Those who propose uniformity are not respecting the tradition. Those who do not acknowledge the need of distinct communities within the church–whether parishes or religious communities to include local customs in it’s worship are also disregarding the tradition. I believe they need to overcome their fear that something disastrous is going to occur unless everyone worships In one particular way. For century after century in the medieval era the church survived–even triumphed at times–despite a woefully inadequate understanding and experience of the Mass. Was it celebrated validly? Surely it was. But was it known or perceived as the summit and source of the Christian life?

    Vatican II helped us to put away notions of merely reading or saying or hearing Mass. It led to putting away the practice of a rubricism that threatened to make the church’s sacred liturgy into a lovely and majestic…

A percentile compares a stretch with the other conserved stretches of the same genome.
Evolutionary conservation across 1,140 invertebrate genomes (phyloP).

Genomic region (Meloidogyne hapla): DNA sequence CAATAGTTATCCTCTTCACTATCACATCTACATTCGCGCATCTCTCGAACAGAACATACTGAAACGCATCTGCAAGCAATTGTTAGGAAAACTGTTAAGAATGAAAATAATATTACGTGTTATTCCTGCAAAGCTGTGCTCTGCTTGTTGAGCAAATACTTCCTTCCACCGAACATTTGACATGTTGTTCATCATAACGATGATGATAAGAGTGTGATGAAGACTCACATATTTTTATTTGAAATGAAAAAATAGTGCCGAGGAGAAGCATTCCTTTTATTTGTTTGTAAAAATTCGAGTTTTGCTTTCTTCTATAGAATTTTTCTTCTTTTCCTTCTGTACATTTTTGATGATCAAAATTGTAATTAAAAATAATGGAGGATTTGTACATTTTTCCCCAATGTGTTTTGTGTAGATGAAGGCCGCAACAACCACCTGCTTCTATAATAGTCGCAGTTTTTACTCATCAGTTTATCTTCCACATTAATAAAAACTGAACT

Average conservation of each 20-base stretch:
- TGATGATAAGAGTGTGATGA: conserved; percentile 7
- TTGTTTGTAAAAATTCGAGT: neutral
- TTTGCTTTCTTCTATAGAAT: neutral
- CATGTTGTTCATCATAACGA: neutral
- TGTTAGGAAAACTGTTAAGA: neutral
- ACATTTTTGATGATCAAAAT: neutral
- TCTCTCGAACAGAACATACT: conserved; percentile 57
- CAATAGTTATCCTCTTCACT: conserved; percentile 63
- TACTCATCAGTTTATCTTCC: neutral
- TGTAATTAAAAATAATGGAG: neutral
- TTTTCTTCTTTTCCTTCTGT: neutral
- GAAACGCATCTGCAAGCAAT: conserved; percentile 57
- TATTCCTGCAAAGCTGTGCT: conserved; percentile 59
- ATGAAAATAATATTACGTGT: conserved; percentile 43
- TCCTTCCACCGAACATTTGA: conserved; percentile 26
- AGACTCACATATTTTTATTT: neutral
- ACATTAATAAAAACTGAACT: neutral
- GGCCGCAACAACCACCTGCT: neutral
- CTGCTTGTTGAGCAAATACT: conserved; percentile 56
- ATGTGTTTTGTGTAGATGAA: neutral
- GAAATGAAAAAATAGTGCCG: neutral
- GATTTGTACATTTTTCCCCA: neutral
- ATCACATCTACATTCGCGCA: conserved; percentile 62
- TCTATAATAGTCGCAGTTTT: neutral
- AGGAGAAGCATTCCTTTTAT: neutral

1. Vatican II made clear that Popes […] must act in concert with the entire apostolic college in undertaking that which effects the entire body of the church. Primacy of jurisdiction affirms the pope’s right to confirm the brethren. He can also exercise leadership in boldly teaching what the church believes.

      I think that’s a reduced reading of Lumen Gentium 22 (among others).

      [T]he college or body of bishops has no authority unless it is understood together with the Roman Pontiff, the successor of Peter as its head. The pope’s power of primacy over all, both pastors and faithful, remains whole and intact. In virtue of his office, that is as Vicar of Christ and pastor of the whole Church, the Roman Pontiff has full, supreme and universal power over the Church. And he is always free to exercise this power. The order of bishops, which succeeds to the college of apostles and gives this apostolic body continued existence, is also the subject of supreme and full power over the universal Church, provided we understand this body together with its head the Roman Pontiff and never without this head.